Proper planning before entering partnership, even if it is with a family member, is advised. Talking with an experienced advisor who can guide and assess with your partnership decision cannot be over emphasized as prudent to appropriate partnership due diligence. You need to count the cost, assess risks – value conflict, or neglected agreements of sharing responsibility. Don’t enter a partnership blissfully. Be prepared for the risks and responsibility beforehand, and the potential conflicts that can arise.

It pays to invest in your business partnership early with a “hot seat” questions session. The more strategic your business, the more invaluable that planning. Just don’t get stuck in the planning process; you ultimately need to implement effectively. “We would estimate, very roughly, that a master has spent perhaps 10,000 to 50,000 hours staring at chess positions.” Outliers: Herbert Simon and William Chase.


Appropriate Respect for Proper Tax Planning Can Reduce Tax Risks for the Unwary (Segment II)

Preface: Business tax and business tax planning require thorough analysis of all facts and special circumstances applicable to the factual tax details. Deference to appropriate tax planning expertise in all business tax scenarios is well-advised.

S-Corporation Basis Rules

Credit: Donald J. Sauder, CPA, CVA

Another tax risk to entrepreneurs is S-Corporation basis. Tracking basis in S-Corporation stock is not as easy as it may appear. Key to S-Corporation stock basis, is the amount of a pass-through losses from an S-Corporation to a stockholder from the K-1, that can be deducted from “at-risk” basis.

Consider the instance and the plight of a taxpayer who purchases S-Corporation stock in a sale transactions from a long-time friend. The stock is valued at $600,000 for a 100% interest. The taxpayer signs a note for a non-recourse 100% share of the $600,000 value on the corporation, in a leveraged stock purchase.

During the first year of stock acquisition, the taxpayer with the new ownership in the corporation decides to expand corporate activity. They borrow debt with a bank loan to invest in new trucks, equipment and machinery. The taxpayer applies the bonus depreciation rules applicable in the Tax Cuts and Jobs Act. This permits 100% expensing of the assets, i.e. new equipment purchased. A $325,000 loss results for the corporation from the bonus depreciation benefit to the immediate tax year. The Form 1120S K-1 pass-through loss is intended to be deducted against other non-passive income from the taxpayer’s multiple business interests on the taxpayers Form 1040 taxes.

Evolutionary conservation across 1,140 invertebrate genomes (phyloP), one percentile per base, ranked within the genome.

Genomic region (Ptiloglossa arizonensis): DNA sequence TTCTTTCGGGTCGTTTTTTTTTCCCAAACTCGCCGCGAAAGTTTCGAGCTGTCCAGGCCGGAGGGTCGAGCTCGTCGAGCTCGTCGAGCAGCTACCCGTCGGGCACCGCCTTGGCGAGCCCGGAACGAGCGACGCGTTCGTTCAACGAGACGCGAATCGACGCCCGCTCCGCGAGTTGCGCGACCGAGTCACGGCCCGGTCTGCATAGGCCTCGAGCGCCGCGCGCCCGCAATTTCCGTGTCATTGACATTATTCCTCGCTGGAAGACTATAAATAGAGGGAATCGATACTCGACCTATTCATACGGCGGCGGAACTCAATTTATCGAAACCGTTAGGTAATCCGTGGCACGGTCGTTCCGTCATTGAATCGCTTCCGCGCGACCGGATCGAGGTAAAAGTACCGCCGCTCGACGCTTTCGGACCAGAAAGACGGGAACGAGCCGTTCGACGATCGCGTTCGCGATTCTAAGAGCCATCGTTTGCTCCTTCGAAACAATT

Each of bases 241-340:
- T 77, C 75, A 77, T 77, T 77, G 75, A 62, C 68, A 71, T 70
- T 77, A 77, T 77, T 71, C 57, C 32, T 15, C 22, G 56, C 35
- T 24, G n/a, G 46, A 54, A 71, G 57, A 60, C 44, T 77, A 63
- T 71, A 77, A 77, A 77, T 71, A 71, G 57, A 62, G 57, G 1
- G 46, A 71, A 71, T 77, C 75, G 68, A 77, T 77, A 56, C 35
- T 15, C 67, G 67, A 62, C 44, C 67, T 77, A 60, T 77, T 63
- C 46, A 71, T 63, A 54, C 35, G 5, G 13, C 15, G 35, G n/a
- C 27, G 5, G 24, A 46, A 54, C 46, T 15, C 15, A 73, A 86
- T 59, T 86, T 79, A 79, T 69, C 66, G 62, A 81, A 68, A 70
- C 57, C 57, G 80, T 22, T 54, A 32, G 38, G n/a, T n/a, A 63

Because the loan is non-recourse, e.g. there is no “at-risk” basis under Sec. 465 of the Internal Revenue Code; therefore, the loss is a disallowed deduction. If the IRS audits the taxpayers personal tax filing, and the basis schedules are scrutinized along with loan documents the tax risk is substantial. Should the auditor disallow the S-Corporation loss from the K-1 because of the non-recourse feature, the corresponding tax on audit re-adjustment would likely not be lower than 35% of the planned tax deduction for federal tax purposes.

Next, consider the tax scenario where a family member loans $300,000 to finance a sale of family S-Corporation interest. The creditor family member owns 51% of the S-Corporation after the stock certificates are updated. The loan trips the “at-risk” rules with a disqualified interest clause under IRC Sec 465. from the related party definition in IRC Sec 267(b) of common control. If the business passes a loss to the new shareholder family member, they would not be “at-risk” to deduct any pass-through loss. Usually substance over form will govern the day during an IRS audit and scrutiny of the “at-risk” basis. If losses are deducted on the stock purchased with a personal family loan, or non-recourse, the taxpayer is subject to outlier tax risks. Debt basis rules on S-Corporations equip IRS auditors with opportunity from the narrow band of “at risk” IRS definitions. You likely never guessed what your tax accountant knows, and how valuable it can be to your business. Proper respect for more than “back of the napkin” tax planning pays.

S-Corporation basis is also applicable on sales of S-Corporation stock too. Appropriate tracking of stock basis schedules on all S-Corporation tax filings, not just the costs of purchases of additional shares of stock, are a rudimentary task on an accurate S-Corporation tax filing. Stock basis and “at risk” basis should be tracked closely for S-Corporation shareholders; it is relevant to the taxable implications on loss deductions, in addition to future sales of the S-Corporation stocks. Often taxpayers are unaware when S-Corporation basis is not tracked by their tax preparers. The fact is that accurately tracked S-Corporation basis is the responsibility of the stockholder or K-1 recipient, e.g. if you purchase CNH stock, neither the corporation nor your tax preparer are responsible to track your stock basis at purchase. Keeping records of adjustments to basis in S-Corporation stock will provide helpful detail for all future stock transactions and the applicability to calculating taxable gains and losses.

Business tax and business tax planning require thorough analysis of all facts and special circumstances applicable to the factual tax details. Deference to appropriate tax planning expertise in all business tax scenarios is well-advised. This blog is written for informational purposes only, and is not to be construed as tax or accounting advice. Talk with your experienced tax advisor when making any business tax decisions.

Donald J. Sauder, CPA is a founding member of Sauder & Stoltzfus, LLC, the entrepreneurs CPA firm in Ephrata, PA, providing clients with tax, accounting, business valuation, payroll, bookkeeping and peripheral CPA services. He has more than 9 years of public accounting experience, and has been certified as a public accountant (CPA) in the State of Pennsylvania since 2010. He is a member with the National Association of Certified Valuators and Analysts (NACVA) and holds the certified valuation analyst (CVA) credential. Donald can be reached by phone at 717-701-5368; or via email;